Obama, other G-8 leaders push economic growth over austerity

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CAMP DAVID, Md. -- President Obama and leaders of the world’s other leading economies Saturday embraced a policy of growth over austerity in Europe as they met on the cloistered grounds of Camp David to talk about fending off a spread of the Eurozone crisis.

The leaders agreed that the region should still work to bring down deficits through fiscal consolidation and that each country must decide for itself the best mix for promoting economic recovery.


In a group statement they put together during a round-table session in the morning, they said they hope Greece will remain part of the Eurozone as it climbs its way out of a crippling sovereign debt crisis.

They also signaled that they may find it necessary to tap the world’s strategic oil reserves in the coming months to keep oil flowing during an Iranian embargo.

But the clear focus of the Group of Eight summit was on widespread growth and jobs.

‘All of us are absolutely committed to making sure that both growth and stability and fiscal consolidation are part of a overall package that all of us have to pursue in order to achieve the kind of prosperity for our citizens that we’re looking for,’ Obama said.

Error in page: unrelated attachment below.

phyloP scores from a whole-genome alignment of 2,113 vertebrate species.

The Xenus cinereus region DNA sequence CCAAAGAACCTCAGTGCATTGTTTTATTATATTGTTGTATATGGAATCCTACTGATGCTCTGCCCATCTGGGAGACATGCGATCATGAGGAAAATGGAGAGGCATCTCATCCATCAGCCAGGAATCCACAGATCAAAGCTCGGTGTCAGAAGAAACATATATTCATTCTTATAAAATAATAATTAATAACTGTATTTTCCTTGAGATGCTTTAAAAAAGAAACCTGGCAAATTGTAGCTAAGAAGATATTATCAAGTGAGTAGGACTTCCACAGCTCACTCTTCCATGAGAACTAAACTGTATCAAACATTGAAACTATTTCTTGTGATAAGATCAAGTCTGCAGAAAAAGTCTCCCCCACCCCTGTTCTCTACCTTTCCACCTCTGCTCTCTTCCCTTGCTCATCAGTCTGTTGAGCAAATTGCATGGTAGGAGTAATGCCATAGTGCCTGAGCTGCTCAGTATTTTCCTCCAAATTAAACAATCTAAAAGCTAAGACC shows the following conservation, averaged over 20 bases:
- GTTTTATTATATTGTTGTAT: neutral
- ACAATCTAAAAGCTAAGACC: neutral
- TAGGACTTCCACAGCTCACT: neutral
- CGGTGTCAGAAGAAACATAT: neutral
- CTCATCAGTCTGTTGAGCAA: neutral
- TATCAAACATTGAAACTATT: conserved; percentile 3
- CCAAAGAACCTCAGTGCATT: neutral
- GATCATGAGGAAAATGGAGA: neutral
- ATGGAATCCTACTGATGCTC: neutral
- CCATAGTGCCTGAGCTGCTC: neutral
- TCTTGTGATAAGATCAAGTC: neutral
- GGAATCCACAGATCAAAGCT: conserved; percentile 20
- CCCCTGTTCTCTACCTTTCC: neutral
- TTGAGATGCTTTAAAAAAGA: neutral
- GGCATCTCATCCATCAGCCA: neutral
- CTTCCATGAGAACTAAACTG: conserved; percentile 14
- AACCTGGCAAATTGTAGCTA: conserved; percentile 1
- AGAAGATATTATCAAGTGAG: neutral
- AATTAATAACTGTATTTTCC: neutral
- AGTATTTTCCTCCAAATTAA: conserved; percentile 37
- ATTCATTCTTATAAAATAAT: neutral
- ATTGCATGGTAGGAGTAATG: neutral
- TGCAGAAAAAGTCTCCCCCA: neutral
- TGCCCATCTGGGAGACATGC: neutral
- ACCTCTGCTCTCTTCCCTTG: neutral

German Chancellor Angela Merkel, chief proponent of austerity in the past, joined in the new emphasis on growth, saying she thinks it’s important to “work on both threads’ and applauding the accord as ‘great progress.’

The communiqué from the Group of Eight summit suggested that Obama’s strategy for dealing with the European crisis may be paying off, despite the fact that the U.S. has never been in a position to take leadership on the problem.

Instead, he has employed quiet diplomacy to nudge the European leaders in his direction, and toward a policy focused on economic growth and job creation.


Even though there are few specific commitments in writing, the group’s intent is reflected in the decision to mention the word ‘growth’ 10 times in the joint statement and debt and debt reduction through ‘fiscal consolidation’ only twice.


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-- Christi Parsons